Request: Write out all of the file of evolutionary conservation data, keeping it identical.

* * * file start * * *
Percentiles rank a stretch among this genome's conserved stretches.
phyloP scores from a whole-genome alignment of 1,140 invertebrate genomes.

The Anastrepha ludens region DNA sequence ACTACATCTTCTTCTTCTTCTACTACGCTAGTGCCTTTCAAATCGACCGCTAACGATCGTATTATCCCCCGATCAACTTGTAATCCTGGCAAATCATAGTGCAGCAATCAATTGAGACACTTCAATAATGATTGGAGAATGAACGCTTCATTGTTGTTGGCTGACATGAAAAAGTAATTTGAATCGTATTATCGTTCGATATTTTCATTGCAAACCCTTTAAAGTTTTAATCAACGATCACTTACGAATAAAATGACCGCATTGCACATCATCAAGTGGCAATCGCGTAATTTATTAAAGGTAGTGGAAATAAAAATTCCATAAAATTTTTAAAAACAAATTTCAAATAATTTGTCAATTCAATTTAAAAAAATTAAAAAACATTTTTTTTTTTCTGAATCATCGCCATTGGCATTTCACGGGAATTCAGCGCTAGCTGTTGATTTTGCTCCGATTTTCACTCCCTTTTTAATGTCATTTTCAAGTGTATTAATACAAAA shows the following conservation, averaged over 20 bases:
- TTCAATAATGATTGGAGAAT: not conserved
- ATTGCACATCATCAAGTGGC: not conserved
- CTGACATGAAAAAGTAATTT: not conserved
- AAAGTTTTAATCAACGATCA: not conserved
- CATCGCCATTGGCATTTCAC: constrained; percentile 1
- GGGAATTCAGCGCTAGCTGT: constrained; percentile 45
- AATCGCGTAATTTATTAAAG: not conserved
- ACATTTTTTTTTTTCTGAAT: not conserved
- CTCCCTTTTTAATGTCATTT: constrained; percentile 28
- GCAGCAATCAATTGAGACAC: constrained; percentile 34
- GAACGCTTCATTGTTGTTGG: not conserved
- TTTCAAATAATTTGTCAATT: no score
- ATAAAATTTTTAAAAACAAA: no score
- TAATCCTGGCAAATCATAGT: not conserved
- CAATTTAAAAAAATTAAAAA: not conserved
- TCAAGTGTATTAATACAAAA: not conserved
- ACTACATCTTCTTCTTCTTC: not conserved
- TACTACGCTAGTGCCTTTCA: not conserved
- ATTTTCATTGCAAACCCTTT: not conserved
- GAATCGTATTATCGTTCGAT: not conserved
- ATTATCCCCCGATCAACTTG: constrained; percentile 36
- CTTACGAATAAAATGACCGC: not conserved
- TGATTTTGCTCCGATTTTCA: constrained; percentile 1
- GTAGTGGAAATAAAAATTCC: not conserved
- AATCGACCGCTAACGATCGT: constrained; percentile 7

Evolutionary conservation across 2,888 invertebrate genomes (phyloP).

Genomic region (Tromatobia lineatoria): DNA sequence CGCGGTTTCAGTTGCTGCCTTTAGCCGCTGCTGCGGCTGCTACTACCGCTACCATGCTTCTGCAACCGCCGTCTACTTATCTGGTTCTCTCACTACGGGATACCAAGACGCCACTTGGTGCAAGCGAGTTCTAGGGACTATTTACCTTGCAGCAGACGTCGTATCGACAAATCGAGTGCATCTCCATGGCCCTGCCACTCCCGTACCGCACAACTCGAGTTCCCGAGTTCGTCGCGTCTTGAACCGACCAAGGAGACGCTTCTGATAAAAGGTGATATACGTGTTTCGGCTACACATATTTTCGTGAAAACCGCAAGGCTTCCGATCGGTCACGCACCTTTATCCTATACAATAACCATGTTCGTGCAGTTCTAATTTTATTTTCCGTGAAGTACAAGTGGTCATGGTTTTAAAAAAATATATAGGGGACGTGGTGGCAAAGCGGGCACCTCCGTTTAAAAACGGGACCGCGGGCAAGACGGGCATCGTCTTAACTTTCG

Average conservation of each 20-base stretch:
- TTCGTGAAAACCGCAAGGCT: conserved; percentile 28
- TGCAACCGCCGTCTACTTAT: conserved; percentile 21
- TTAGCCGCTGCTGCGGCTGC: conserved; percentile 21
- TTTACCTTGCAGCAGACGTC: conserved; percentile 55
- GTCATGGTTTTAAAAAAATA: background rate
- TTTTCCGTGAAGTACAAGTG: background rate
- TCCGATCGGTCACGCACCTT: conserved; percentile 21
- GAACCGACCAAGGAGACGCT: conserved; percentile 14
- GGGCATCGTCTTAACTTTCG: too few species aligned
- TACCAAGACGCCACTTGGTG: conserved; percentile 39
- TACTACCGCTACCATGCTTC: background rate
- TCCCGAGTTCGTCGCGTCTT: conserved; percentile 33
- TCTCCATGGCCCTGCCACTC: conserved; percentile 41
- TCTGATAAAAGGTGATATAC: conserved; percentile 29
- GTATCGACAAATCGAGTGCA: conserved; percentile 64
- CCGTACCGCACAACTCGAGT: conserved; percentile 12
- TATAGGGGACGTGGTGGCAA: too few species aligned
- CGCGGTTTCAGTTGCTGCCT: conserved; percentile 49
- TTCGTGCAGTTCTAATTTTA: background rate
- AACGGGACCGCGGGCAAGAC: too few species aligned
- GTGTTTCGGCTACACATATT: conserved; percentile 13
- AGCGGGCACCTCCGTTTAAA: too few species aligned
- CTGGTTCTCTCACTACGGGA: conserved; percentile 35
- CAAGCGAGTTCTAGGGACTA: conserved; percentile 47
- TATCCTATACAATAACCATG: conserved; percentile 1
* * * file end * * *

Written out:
Percentiles rank a stretch among this genome's conserved stretches.
phyloP scores from a whole-genome alignment of 1,140 invertebrate genomes.

The Anastrepha ludens region DNA sequence ACTACATCTTCTTCTTCTTCTACTACGCTAGTGCCTTTCAAATCGACCGCTAACGATCGTATTATCCCCCGATCAACTTGTAATCCTGGCAAATCATAGTGCAGCAATCAATTGAGACACTTCAATAATGATTGGAGAATGAACGCTTCATTGTTGTTGGCTGACATGAAAAAGTAATTTGAATCGTATTATCGTTCGATATTTTCATTGCAAACCCTTTAAAGTTTTAATCAACGATCACTTACGAATAAAATGACCGCATTGCACATCATCAAGTGGCAATCGCGTAATTTATTAAAGGTAGTGGAAATAAAAATTCCATAAAATTTTTAAAAACAAATTTCAAATAATTTGTCAATTCAATTTAAAAAAATTAAAAAACATTTTTTTTTTTCTGAATCATCGCCATTGGCATTTCACGGGAATTCAGCGCTAGCTGTTGATTTTGCTCCGATTTTCACTCCCTTTTTAATGTCATTTTCAAGTGTATTAATACAAAA shows the following conservation, averaged over 20 bases:
- TTCAATAATGATTGGAGAAT: not conserved
- ATTGCACATCATCAAGTGGC: not conserved
- CTGACATGAAAAAGTAATTT: not conserved
- AAAGTTTTAATCAACGATCA: not conserved
- CATCGCCATTGGCATTTCAC: constrained; percentile 1
- GGGAATTCAGCGCTAGCTGT: constrained; percentile 45
- AATCGCGTAATTTATTAAAG: not conserved
- ACATTTTTTTTTTTCTGAAT: not conserved
- CTCCCTTTTTAATGTCATTT: constrained; percentile 28
- GCAGCAATCAATTGAGACAC: constrained; percentile 34
- GAACGCTTCATTGTTGTTGG: not conserved
- TTTCAAATAATTTGTCAATT: no score
- ATAAAATTTTTAAAAACAAA: no score
- TAATCCTGGCAAATCATAGT: not conserved
- CAATTTAAAAAAATTAAAAA: not conserved
- TCAAGTGTATTAATACAAAA: not conserved
- ACTACATCTTCTTCTTCTTC: not conserved
- TACTACGCTAGTGCCTTTCA: not conserved
- ATTTTCATTGCAAACCCTTT: not conserved
- GAATCGTATTATCGTTCGAT: not conserved
- ATTATCCCCCGATCAACTTG: constrained; percentile 36
- CTTACGAATAAAATGACCGC: not conserved
- TGATTTTGCTCCGATTTTCA: constrained; percentile 1
- GTAGTGGAAATAAAAATTCC: not conserved
- AATCGACCGCTAACGATCGT: constrained; percentile 7

Evolutionary conservation across 2,888 invertebrate genomes (phyloP).

Genomic region (Tromatobia lineatoria): DNA sequence CGCGGTTTCAGTTGCTGCCTTTAGCCGCTGCTGCGGCTGCTACTACCGCTACCATGCTTCTGCAACCGCCGTCTACTTATCTGGTTCTCTCACTACGGGATACCAAGACGCCACTTGGTGCAAGCGAGTTCTAGGGACTATTTACCTTGCAGCAGACGTCGTATCGACAAATCGAGTGCATCTCCATGGCCCTGCCACTCCCGTACCGCACAACTCGAGTTCCCGAGTTCGTCGCGTCTTGAACCGACCAAGGAGACGCTTCTGATAAAAGGTGATATACGTGTTTCGGCTACACATATTTTCGTGAAAACCGCAAGGCTTCCGATCGGTCACGCACCTTTATCCTATACAATAACCATGTTCGTGCAGTTCTAATTTTATTTTCCGTGAAGTACAAGTGGTCATGGTTTTAAAAAAATATATAGGGGACGTGGTGGCAAAGCGGGCACCTCCGTTTAAAAACGGGACCGCGGGCAAGACGGGCATCGTCTTAACTTTCG

Average conservation of each 20-base stretch:
- TTCGTGAAAACCGCAAGGCT: conserved; percentile 28
- TGCAACCGCCGTCTACTTAT: conserved; percentile 21
- TTAGCCGCTGCTGCGGCTGC: conserved; percentile 21
- TTTACCTTGCAGCAGACGTC: conserved; percentile 55
- GTCATGGTTTTAAAAAAATA: background rate
- TTTTCCGTGAAGTACAAGTG: background rate
- TCCGATCGGTCACGCACCTT: conserved; percentile 21
- GAACCGACCAAGGAGACGCT: conserved; percentile 14
- GGGCATCGTCTTAACTTTCG: too few species aligned
- TACCAAGACGCCACTTGGTG: conserved; percentile 39
- TACTACCGCTACCATGCTTC: background rate
- TCCCGAGTTCGTCGCGTCTT: conserved; percentile 33
- TCTCCATGGCCCTGCCACTC: conserved; percentile 41
- TCTGATAAAAGGTGATATAC: conserved; percentile 29
- GTATCGACAAATCGAGTGCA: conserved; percentile 64
- CCGTACCGCACAACTCGAGT: conserved; percentile 12
- TATAGGGGACGTGGTGGCAA: too few species aligned
- CGCGGTTTCAGTTGCTGCCT: conserved; percentile 49
- TTCGTGCAGTTCTAATTTTA: background rate
- AACGGGACCGCGGGCAAGAC: too few species aligned
- GTGTTTCGGCTACACATATT: conserved; percentile 13
- AGCGGGCACCTCCGTTTAAA: too few species aligned
- CTGGTTCTCTCACTACGGGA: conserved; percentile 35
- CAAGCGAGTTCTAGGGACTA: conserved; percentile 47
- TATCCTATACAATAACCATG: conserved; percentile 1